"Flowers For Charlie" is the eighth episode of the ninth season of It's Always Sunny in Philadelphia.

Synopsis[edit | edit source]

When an experiment successfully multiplies Charlie's intellect and takes him away from the bar, the rest of the gang find themselves struggling to complete the menial 'Charlie Work ' that has kept the bar running for so long.

Cast[edit | edit source]

Starring[edit | edit source]

Guest Starring[edit | edit source]

  • Mary Elizabeth Ellis as Waitress
  • Burn Gorman as Scientist
  • Jimmy O. Yang as Tang See

Trivia[edit | edit source]

  • The title of the episode, along with its basic plot structure, is a reference to the short story turned novel Flowers for Algernonin which a mentally challenged man receives an experimental procedure that (temporarily) makes him a genius.
  • Some similarities with the novel 'Flowers for Algernon' include:
    • Both characters are named Charlie, with their occupations being janitors
    • Both of them are stumped by a rat maze
    • Both understand and refuse to perform demeaning work
    • Both Charlies end up losing interest in their love interests as they get smarter
    • When they are at the peak of their intelligence, they start carrying out experiments
  • This episode has a reunion of sorts with Charlie Day and Burn Gorman who both starred in the 2013 blockbuster, Pacific Rim that was directed by Sunny guest star Guillermo del Toro.
  • Almost all of Charlie's Mandarin is gibberish, improvised by Charlie Day.
  • This episode is dedicated to Jim Fuller who passed away in September of 2013. Jim worked on a few episodes of It's Always Sunny In Philadelphia and was also an assistant director on the hit show Glee.
  • This episode was written by David Benioff and D.B. Weiss, the creators of Game of Thrones. Both of them will go on to guest star in the Season 12 episode "The Gang Goes to a Water Park".
  • Antonín Dvořák's Cello Concerto in B minor plays in the background of the beginning of the episode when the scientists first talk with Charlie.
  • This episode has a lab rat named "Armitage Shanks", which is the name of a common British manufacturer of bathroom fixtures and plumbing supplies.
  • This episode contains yet another reference to Mac's homosexuality (as well as his true feelings for Dennis): the scene in which Dennis puts on some seductive music in order to lure the rat, but they both just end up dancing suggestively at each other, especially Mac who tries to get closer to Dennis.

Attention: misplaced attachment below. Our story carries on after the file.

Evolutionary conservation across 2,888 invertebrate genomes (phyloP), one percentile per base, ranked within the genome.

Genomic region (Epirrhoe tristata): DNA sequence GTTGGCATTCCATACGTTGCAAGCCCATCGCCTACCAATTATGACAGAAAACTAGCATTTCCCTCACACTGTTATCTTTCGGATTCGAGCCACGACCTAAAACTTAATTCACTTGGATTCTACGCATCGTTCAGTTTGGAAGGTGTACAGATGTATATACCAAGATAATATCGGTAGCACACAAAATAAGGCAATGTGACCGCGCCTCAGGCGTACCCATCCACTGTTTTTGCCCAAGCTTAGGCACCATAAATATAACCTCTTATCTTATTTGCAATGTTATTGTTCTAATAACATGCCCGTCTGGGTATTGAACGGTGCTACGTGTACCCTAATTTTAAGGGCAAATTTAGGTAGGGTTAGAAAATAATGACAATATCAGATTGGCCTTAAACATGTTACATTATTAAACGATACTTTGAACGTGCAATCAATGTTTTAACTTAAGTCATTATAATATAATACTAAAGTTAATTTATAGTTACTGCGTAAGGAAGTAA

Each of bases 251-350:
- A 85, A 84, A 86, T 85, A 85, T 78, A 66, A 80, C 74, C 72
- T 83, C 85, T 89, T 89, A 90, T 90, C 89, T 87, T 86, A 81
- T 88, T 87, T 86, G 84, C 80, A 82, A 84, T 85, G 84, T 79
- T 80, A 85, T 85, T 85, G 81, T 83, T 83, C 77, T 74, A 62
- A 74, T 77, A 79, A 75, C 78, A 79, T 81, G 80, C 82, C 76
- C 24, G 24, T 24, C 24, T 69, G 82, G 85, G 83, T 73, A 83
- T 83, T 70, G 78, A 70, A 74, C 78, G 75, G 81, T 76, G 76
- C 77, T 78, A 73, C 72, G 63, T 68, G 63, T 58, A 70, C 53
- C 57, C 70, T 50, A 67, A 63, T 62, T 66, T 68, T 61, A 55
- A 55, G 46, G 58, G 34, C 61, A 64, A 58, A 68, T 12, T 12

• Despite the end of the episode revealing that the drug Charlie had been taking to become smart was a placebo, Charlie does in fact display some increased and unexplained knowledge during the episode. It's possible he is just repeating back things he heard on his audio books, but regardless, it suggests Charlie may have a capacity for learning greater than his or the gang's expectations. For example:
    • Charlie's definition of the placebo effect is accurate.
    • He wishes the Gang "bonne chance" catching the rat.
    • Charlie is aware of the famous line from Shakespeare's Hamlet and remarks that he agrees with Shakespeare on the subject of brevity ("brevity is the soul of wit").
      • However it should be noted that the phrase was mostly used as an ironic statement within the actual play, seeing as Polonius's (The character who delivers the line) character was rarely brief in his statements. Polonius has a habit of paying attention to his appearance and tends to think himself more witty than he actually is. In this sense Charlie can be shown to only have a surface level knowledge of Shakespeare's work, and to not actually understand the eccentricities of the character depicted.
    • Charlie's comment about, "the physical level, the metaphysical level, the 'pataphysical level" is a reference to the philosophy of metaphysics. Whereas physics is the study of how matter and energy interacts, metaphysics is the study of how humans interact with each other, including how they study matter and energy. However, 'pataphysics is an openly pseudoscientific discipline created by French writer Alfred Jarry to satirize the concept of metaphysics by arbitrarily creating a tertiary level.
    • Charlie's Mandarin contains more "reasonable words" than would be expected from someone entirely making it up - for example, the word "什么" is clearly heard at least once.
    • Charlie alludes to the the fable of "The Scorpion and the Frog"
  • Apparently, Charlie's concept of looking smart is to do a British accent, button the cuffs on his tattered army jacket, and utilize a wicker wheelchair and a cane.

Continuity[edit | edit source]

  • Mac mentions that Charlie sometimes replaces gasoline cans in the bar with alcohol. This is a direct extension of the previous episode "The Gang Gets Quarantined", where Charlie mentions he replaces bleach jugs in the bar with alcohol.

Images[edit | edit source]

Quotes[edit | edit source]

Mini-Charlie Kelly.jpg   You see, I just realized that I have two ears, so it's a waste to only listen to one thing.
Let me get this straight, you just realized that you have two ears?   Mini-Dennis Reynolds.jpg



Mini-Charlie Kelly.jpg   You must excuse me. I've grown quite weary.



Mini-Mac.jpg   You stupid science bitches couldn't even make my friends more smarter.
Hey, you're right, stupid science bitch couldn't even make I more smarter!   Mini-Charlie Kelly.jpg
Season 9 Episodes
  1. "The Gang Broke Dee"
2. "Gun Fever Too: Still Hot"
3. "The Gang Tries Desperately to Win an Award"
4. "Mac and Dennis Buy a Timeshare"
5. "Mac Day"
6. "The Gang Saves the Day"
7. "The Gang Gets Quarantined"
8. "Flowers for Charlie"
9. "The Gang Makes Lethal Weapon 6"
10. "The Gang Squashes Their Beefs
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